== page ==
Natural Nut Butters – Again, if you happen to be someone who has an allergy to peanuts, then I wouldn’t recommend indulging in peanut butter too often. That aside, “Natty PB” is an awesome source of MUFA’s. Just make sure that when you go shopping for it, that the only ingredients that you see on the label are peanuts and salt. Steer clear of all the Jif’s, Skippy’s and Peter Pan’s; all of those brands are loaded with trans-fatty acids. You will be better served buying a generic brand natural peanut butter. Also, suck it up and buy the regular kind. There is no need to buy the “reduced-fat” variety, as the manufacturers simply replace the fat with sugar and over process the stuff like you wouldn’t believe. Also, for a true sense of what heaven on Earth must feel like, try to get your hands on some cashew or almond butter. While a bit harder to find (you may have to seek out your local Natural/Organic Food Store), these butters are well worth the effort.
Fish Oil – Unless you have been living under a rock for the past few years, you’ve likely heard about the numerous health benefits of implementing fish oil (more specifically the omega-3 fatty acids eicosapentaenoic acid, or EPA, and docosahexanoic acid, or DHA) into one’s diet. I won’t go into details as to why you should be using fish oil, as there is a plethora of information out there on the numerous benefits of it. Needless to say, if your quest to burn off that pesky fat has come to a standstill, adding some fish oil to the mix may be just the thing you need to stoke the fat burning furnace.
Flax Oil – This is a great source of alpha-linolenic acid, a polyunsaturated fat that the body converts to DHA/EPA in the body, albeit not all that efficiently. Some good products that use flax oil are Udo’s Choice Oil and a few varieties made by Health from the Sun. You can also buy ground flax seeds, which are pretty tasty to add to things such as salads and protein shakes; doing so gives them a bit of a “nutty” flavor.
To reiterate, in the grand scheme of things, as Schutz (2004) wrote, whether or not your body will store excess body fat “is ultimately a problem of chronic positive energy balance mediated by a poor control of energy intake and/or a blunted total energy expenditure (not exercising),” (5). Also, you need to be cognizant of the TYPES of fat you are ingesting, not just the amount. Obviously, if your dietary fat comes from nothing but processed foods (trans-fats), you will suffer the consequences and be well on your way to a world of frustration. On the other hand, if your fat comes from “healthy” sources such as fish oil, olive oil, flaxseed oil, and mixed nuts, you will definitely be well on your way to a healthier and leaner “you”.
A Brief Word on Condiments
I’m not going to lie; condiments can be your best friend when you are dieting. They are useful tools for helping to break the monotony and blandness of your typical diet foods. However, one does need to carefully select which ones to use. Things such as mayonnaise, ketchup, and honey mustard should be avoided due to their high saturated fat (mayo) and sugar (ketchup, honey mustard) content. Miracle Whip, salsa, and regular mustard are much better options. In terms of dressings, I tend to lean towards vinaigrettes and light varieties (less fat and carbs); you can never go wrong with olive oil and red wine vinegar.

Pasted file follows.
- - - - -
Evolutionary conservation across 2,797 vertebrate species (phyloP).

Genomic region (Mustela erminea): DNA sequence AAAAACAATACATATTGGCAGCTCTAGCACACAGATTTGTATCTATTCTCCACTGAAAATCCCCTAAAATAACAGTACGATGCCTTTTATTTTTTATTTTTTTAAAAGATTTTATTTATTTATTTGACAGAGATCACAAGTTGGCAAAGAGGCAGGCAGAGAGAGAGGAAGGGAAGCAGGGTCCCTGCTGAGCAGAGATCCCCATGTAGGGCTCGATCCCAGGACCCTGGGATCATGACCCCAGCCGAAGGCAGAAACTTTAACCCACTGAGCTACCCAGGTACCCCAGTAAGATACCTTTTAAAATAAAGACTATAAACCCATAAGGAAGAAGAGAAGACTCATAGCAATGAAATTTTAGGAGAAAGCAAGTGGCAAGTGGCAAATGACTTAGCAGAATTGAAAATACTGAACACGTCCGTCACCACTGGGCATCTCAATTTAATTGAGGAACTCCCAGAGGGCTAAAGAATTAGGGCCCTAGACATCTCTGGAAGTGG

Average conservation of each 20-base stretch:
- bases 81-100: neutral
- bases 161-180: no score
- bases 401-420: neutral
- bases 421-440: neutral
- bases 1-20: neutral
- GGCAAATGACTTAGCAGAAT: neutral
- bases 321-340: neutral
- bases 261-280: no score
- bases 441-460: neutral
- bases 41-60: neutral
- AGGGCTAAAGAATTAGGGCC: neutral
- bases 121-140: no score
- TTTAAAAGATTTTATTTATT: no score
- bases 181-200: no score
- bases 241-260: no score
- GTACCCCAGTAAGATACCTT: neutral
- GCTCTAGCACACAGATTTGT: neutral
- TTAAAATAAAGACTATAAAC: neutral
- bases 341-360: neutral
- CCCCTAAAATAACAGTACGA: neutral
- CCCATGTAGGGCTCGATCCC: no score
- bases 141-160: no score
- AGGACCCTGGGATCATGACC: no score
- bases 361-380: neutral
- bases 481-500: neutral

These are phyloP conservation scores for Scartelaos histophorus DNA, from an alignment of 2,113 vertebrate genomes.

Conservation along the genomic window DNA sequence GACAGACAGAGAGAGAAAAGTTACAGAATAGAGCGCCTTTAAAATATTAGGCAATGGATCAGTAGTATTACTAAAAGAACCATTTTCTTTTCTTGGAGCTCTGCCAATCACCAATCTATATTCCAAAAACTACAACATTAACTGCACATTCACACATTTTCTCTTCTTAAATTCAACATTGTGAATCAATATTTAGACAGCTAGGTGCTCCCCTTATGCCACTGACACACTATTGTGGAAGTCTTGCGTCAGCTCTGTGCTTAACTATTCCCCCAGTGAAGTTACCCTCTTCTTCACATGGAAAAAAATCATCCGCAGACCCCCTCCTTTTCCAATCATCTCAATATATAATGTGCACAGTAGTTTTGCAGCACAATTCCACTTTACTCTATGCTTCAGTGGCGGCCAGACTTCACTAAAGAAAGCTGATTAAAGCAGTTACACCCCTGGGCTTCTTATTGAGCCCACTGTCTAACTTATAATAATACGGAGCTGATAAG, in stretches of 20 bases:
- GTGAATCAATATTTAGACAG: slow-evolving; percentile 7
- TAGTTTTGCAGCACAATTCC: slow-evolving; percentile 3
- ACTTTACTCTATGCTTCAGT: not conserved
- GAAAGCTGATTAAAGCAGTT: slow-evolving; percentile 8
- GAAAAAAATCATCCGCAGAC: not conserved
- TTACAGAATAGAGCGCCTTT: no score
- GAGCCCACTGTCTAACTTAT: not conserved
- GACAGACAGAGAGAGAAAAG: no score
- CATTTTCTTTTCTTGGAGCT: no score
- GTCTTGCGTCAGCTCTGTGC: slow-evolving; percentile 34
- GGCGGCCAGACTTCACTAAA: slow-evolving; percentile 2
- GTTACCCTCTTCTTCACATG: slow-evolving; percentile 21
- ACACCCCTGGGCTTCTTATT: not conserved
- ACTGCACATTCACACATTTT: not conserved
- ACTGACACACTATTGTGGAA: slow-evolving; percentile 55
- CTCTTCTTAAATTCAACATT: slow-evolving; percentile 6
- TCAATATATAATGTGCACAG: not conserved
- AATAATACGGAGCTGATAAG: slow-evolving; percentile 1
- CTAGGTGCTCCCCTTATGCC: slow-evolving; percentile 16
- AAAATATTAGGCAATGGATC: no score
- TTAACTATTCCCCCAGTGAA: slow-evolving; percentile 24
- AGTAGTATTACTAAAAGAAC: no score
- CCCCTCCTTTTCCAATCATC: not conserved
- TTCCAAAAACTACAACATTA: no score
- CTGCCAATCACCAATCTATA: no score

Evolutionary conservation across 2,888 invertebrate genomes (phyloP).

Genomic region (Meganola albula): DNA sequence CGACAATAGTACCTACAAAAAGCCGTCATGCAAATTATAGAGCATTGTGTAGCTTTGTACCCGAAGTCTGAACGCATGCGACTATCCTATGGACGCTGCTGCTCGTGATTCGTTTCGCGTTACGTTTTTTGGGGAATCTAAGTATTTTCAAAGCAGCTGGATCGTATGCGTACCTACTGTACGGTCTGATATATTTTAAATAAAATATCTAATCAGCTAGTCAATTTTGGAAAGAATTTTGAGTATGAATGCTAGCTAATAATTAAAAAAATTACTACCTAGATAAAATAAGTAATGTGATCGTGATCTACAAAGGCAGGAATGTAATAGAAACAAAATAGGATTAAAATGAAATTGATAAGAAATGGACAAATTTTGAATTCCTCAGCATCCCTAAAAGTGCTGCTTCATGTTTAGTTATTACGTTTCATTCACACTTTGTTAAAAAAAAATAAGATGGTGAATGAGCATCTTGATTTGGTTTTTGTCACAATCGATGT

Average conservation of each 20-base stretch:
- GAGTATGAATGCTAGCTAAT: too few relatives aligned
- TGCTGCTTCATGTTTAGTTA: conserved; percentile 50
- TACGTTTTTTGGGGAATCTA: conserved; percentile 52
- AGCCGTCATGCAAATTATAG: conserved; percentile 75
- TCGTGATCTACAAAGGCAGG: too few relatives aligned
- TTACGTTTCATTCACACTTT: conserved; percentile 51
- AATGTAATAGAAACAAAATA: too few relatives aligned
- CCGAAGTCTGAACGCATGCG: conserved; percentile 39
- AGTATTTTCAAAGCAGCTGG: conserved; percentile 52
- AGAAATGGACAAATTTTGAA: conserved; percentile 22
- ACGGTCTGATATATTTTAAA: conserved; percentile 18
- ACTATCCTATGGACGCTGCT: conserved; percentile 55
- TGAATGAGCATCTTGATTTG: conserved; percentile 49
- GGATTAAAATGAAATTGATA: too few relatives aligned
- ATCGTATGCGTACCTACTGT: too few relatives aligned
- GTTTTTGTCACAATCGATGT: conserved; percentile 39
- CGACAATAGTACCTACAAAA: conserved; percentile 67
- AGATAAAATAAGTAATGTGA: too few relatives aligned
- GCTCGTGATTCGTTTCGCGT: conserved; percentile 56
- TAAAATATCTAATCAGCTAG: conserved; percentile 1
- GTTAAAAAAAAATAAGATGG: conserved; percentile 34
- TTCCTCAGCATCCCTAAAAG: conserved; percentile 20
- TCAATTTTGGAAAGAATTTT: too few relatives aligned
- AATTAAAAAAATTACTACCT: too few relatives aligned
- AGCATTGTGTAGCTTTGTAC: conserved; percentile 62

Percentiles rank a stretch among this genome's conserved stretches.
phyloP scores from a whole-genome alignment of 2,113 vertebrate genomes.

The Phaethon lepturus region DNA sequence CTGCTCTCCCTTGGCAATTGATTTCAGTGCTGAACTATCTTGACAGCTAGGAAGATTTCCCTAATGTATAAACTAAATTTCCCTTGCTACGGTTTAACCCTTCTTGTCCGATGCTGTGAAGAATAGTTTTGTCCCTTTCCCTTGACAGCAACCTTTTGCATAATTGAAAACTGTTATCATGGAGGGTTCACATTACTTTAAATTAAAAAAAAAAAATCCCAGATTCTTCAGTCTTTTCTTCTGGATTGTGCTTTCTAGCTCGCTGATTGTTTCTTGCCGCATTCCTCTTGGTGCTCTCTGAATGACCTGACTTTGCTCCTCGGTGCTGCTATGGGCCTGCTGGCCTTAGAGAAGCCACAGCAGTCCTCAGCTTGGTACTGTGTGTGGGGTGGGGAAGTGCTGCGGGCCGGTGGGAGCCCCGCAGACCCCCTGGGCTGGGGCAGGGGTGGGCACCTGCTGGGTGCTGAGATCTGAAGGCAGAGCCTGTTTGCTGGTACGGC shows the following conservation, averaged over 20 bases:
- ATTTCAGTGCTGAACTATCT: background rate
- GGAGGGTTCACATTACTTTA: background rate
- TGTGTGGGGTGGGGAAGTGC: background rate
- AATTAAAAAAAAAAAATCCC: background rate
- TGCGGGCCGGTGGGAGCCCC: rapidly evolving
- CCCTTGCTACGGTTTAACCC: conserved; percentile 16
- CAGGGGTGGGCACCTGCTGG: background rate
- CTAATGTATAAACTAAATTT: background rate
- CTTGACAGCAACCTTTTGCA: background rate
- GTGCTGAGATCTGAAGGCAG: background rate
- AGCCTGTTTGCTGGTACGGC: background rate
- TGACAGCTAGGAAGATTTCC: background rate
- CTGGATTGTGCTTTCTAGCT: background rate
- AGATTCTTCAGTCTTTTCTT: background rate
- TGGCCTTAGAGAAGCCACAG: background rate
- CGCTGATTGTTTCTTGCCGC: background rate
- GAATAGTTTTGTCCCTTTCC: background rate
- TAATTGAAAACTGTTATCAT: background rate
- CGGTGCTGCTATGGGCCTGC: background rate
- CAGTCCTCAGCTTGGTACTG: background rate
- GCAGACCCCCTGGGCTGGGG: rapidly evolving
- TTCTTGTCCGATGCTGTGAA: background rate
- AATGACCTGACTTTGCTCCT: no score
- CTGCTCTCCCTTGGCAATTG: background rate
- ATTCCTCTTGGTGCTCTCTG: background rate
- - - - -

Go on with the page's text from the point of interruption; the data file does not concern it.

Also, there are many spices that one can use to add a little zest to their foods without fear of them backstabbing their fat loss efforts. Creole, oregano, seasoning salt, chili powder, crushed red pepper, salt, pepper, minced garlic/garlic powder, and Mrs. Dash are all spices that I recommend to clients. Don’t be scared to experiment with various condiments, as they can be a crucial element to your success. Just be cautious of some of the “hidden” calories I outlined.
WHEW! Who knew I could be so long-winded? Hopefully, I was able to keep your attention and shed some light on what types of foods should comprise the bulk of your diet. In no way am I suggesting that these are the only foods you should be eating; I’m just reflecting on my own personal experience and experience with clients of mine. In my opinion, these are the foods that will yield the best results in terms of health and physique improvements. Sure, they aren’t the most fun or tasty foods to eat, but if you want to be able to fit into those pair of pants that you haven’t been able to wear since Patrick Swayze was considered cool, or if you want to be able to walk down the beach without fear of twenty year old girls cringing in disgust, then I highly suggest that you take some of these suggestions to heart – and stomach!
Written by Tony Gentilcore
Discuss, comment or ask a question
If you have a comment, question or would like to discuss anything raised in this article, please do so in the following discussion thread on the Wannabebig Forums – You are what you eat – Part II discussion thread.